Pensions behind need to boost taxes in Lake-Lehman, Wyoming and Tunkhannock.

Last updated: May 01. 2013 11:24PM - 5903 Views
By - mguydish@timesleader.com - (570) 991-6112

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Three area school districts got the green light to exceed a state limit on property tax increases in their 2013-14 budgets.

If all three districts — Lake-Lehman, Wyoming Area and Tunkhannock Area — raise taxes to the new maximum, property owners would end up paying a total of $573,972 more than if the districts had stuck to the original limits.

It’s important to note that receiving state approval does not determine whether a district will raise taxes, or by how much. It only means the state has approved a district request to exceed this year’s limit by a specific maximum.

The state-imposed annual restrictions on school property tax increases through the law known as Act 1 of 2006, which promised to use money from legalized gambling to reduce property taxes for eligible homeowners. The law set annual limits on how high each district can increase property taxes, calculated through a complex formula that results in what is called the Act 1 Index.

If a district wants to exceed the index, it must either get voter approval in a primary election referendum or appeal to the state for an exception granted for a short list of accepted reasons.

All three argued they need to exceed their Act 1 index to pay for rising pension fund contributions.

Pension contribution rates are set by a state agency and are not within district control. The rate paid by districts is calculated as a percent of teacher pay, and it rises from 12.36 percent this year to 16.93 percent in 2013-14, though the state picks up about half the total contribution.

When the state released this year’s Act 1 Index limits for all districts, Lake-Lehman was capped at a 2.1 percent increase, Tunkhannock at 2.2 percent, and Wyoming Area at 2.3 percent.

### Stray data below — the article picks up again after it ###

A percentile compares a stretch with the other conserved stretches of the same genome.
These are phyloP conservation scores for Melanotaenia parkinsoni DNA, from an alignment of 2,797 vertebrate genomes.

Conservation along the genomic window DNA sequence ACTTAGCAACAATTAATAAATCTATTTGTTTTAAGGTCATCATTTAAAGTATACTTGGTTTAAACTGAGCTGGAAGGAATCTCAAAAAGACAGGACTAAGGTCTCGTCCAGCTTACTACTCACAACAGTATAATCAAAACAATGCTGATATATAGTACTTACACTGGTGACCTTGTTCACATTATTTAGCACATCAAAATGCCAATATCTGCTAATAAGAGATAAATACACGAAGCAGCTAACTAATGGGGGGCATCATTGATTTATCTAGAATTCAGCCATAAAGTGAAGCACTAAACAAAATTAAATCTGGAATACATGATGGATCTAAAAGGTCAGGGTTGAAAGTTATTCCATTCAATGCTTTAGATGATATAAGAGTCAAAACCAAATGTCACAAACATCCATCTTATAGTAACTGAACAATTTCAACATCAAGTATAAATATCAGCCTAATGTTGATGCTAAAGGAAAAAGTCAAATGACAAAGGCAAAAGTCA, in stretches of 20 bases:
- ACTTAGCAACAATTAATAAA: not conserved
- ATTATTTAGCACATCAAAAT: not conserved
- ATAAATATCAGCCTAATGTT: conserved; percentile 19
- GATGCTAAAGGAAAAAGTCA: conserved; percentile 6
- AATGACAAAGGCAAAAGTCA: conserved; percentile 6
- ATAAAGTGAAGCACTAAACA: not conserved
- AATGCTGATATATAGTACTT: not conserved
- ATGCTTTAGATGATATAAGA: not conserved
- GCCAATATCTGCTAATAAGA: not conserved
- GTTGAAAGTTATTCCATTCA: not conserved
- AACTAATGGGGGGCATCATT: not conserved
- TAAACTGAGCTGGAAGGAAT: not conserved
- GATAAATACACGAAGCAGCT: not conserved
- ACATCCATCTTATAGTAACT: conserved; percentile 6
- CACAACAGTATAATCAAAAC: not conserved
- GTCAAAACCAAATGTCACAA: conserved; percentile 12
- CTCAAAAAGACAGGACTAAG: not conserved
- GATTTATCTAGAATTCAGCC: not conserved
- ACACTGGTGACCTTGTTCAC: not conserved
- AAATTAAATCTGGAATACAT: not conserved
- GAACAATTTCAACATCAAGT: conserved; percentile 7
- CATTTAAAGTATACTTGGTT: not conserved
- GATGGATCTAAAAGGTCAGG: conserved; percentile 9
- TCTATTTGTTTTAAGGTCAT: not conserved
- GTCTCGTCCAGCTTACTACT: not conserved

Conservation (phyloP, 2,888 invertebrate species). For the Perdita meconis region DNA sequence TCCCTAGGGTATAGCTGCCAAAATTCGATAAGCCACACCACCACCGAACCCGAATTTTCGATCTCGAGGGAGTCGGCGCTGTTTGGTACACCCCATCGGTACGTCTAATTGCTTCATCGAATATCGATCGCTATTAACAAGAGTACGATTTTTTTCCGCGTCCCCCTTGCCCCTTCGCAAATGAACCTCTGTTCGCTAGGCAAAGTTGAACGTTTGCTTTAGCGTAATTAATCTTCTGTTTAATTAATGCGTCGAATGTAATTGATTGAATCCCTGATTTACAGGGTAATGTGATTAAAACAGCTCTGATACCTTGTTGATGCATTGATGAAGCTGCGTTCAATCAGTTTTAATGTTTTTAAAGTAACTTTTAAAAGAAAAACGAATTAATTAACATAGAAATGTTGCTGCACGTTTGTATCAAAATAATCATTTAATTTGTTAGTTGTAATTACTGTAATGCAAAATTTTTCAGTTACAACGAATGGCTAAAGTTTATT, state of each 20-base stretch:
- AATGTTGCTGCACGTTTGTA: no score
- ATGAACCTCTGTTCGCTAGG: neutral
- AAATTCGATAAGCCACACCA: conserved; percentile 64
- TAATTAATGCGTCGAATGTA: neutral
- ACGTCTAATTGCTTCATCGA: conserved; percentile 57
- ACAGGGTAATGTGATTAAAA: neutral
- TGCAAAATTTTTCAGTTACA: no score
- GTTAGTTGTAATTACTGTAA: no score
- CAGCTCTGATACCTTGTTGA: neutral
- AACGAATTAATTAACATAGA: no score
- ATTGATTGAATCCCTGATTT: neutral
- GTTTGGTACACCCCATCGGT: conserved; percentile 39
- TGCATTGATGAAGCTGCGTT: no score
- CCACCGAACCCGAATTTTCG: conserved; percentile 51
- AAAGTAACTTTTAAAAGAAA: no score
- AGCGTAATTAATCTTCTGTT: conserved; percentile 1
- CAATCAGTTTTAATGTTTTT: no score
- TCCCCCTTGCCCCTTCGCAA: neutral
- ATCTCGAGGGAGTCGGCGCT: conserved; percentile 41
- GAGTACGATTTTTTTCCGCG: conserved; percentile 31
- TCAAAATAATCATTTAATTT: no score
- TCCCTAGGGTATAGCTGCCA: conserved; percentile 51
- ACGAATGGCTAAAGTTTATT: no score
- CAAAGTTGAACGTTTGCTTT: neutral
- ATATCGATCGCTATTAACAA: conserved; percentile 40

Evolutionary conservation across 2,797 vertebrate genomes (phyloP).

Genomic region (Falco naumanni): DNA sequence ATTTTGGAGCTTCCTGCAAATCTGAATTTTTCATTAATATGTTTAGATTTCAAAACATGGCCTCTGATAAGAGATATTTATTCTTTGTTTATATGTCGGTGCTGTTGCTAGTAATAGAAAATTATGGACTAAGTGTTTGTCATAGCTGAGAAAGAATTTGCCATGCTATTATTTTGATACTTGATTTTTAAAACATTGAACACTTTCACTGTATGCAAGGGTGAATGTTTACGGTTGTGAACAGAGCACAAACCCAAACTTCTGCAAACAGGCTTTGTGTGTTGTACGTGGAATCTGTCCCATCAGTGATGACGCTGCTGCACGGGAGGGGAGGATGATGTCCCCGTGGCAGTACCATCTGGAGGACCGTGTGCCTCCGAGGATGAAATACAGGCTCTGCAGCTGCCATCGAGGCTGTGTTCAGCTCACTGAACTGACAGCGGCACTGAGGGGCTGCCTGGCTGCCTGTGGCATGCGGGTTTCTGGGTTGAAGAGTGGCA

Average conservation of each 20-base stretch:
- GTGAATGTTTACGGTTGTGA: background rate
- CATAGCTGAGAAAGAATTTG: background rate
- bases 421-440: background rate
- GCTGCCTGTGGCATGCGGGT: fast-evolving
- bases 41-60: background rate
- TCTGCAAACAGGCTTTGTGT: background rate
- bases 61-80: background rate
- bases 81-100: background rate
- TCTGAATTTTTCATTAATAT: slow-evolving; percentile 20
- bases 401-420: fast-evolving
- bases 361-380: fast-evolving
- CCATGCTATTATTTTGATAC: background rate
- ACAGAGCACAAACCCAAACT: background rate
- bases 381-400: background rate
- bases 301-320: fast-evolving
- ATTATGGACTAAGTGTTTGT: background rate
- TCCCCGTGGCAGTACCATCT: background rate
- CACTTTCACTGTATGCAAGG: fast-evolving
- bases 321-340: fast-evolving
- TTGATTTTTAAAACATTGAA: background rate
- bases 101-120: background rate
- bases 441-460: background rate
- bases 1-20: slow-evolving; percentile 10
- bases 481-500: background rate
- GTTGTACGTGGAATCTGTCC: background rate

According to the state’s annual Report on Referendum Exceptions, Lake-Lehman asked for and received permission to increase taxes in Luzerne County an additional 1.8 percent and in Wyoming County an additional 1.2 percent in order to raise a total of $213,683. Tunkhannock Area asked for and received permission for an additional 0.7 percent increase raising $132,777.

Wyoming Area is the only local district that asked for more than it got. The district requested a chance to raise an additional $263,631 but the state granted an increase of only 1.8 percent, which should generate $227,512 above the original limit.

Statewide, 311 districts passed resolutions to not exceed their Act 1 limits. Another 171 sought exceptions allowing them to exceed the limits, with 89 getting permission for the complete tax increases they sought and 82 getting permission for only part of the tax increases sought.

The report notes that, statewide, districts tend not to raise taxes to the maximum allowed by exceptions. For example, in 2012-13, the state granted exceptions to 197 districts allowing a total increase above the original limits of $159.9 million. Yet in the end, only 105 districts used their exceptions, raising only about $48.2 million more, or 30 percent of what they could have raised through the exceptions.

School districts have until June 30 to decide on tax rates and to pass a final budget.

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